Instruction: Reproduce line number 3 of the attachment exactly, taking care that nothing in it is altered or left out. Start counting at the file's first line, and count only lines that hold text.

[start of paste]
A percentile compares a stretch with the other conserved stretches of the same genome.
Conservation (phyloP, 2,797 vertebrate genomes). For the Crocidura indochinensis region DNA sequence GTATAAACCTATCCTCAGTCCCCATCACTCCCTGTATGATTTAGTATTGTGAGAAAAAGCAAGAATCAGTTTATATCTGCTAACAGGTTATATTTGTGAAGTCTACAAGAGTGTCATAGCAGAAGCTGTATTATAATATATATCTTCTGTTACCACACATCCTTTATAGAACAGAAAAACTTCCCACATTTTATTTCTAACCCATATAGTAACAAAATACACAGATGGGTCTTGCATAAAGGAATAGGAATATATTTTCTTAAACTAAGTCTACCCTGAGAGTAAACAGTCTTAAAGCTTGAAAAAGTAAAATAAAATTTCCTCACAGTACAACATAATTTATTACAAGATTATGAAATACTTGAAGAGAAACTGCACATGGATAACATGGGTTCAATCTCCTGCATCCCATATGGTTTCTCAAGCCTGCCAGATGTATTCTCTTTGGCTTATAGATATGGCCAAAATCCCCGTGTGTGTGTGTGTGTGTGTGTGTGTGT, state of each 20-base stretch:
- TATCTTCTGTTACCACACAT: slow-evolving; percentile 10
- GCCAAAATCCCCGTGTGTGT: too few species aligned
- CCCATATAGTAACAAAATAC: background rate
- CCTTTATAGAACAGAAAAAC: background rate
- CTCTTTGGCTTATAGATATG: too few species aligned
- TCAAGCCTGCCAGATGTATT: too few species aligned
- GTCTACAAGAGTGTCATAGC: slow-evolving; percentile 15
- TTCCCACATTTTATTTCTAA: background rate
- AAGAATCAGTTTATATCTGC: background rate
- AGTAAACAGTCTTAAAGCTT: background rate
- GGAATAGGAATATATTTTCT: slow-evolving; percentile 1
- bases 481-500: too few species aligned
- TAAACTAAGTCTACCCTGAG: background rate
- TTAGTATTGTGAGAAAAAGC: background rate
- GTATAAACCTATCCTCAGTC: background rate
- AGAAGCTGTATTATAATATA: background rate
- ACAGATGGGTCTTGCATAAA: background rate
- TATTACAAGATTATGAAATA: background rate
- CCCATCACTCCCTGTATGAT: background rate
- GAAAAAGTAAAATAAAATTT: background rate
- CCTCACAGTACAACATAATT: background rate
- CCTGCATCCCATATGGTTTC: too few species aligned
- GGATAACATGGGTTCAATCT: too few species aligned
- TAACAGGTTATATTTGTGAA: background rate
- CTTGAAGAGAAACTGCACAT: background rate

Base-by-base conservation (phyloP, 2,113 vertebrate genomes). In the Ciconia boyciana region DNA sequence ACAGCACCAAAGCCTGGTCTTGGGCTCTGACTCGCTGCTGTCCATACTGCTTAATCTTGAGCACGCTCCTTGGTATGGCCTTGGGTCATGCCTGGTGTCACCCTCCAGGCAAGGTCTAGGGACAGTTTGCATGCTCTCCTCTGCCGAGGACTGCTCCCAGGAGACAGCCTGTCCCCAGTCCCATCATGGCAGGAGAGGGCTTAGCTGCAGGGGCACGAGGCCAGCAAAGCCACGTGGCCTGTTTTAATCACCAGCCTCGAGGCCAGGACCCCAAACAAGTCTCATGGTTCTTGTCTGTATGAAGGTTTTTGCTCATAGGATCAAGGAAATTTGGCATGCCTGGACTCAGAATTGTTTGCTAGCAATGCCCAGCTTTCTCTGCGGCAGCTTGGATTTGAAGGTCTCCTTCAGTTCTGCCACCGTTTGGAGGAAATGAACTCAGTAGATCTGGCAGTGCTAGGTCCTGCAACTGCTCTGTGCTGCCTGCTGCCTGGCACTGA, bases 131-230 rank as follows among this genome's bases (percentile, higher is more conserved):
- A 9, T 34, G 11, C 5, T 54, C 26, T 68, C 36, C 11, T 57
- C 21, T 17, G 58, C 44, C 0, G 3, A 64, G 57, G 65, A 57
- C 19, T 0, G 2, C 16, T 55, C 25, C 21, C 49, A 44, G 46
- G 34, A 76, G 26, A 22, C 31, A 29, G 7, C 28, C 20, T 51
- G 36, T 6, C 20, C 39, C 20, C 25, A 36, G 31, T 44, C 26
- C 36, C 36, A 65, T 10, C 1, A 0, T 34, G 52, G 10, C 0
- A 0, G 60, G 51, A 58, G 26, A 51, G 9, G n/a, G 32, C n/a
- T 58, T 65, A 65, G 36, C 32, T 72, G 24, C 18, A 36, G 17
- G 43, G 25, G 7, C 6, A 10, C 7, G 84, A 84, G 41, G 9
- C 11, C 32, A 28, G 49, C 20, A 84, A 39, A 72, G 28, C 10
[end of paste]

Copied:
- TATCTTCTGTTACCACACAT: slow-evolving; percentile 10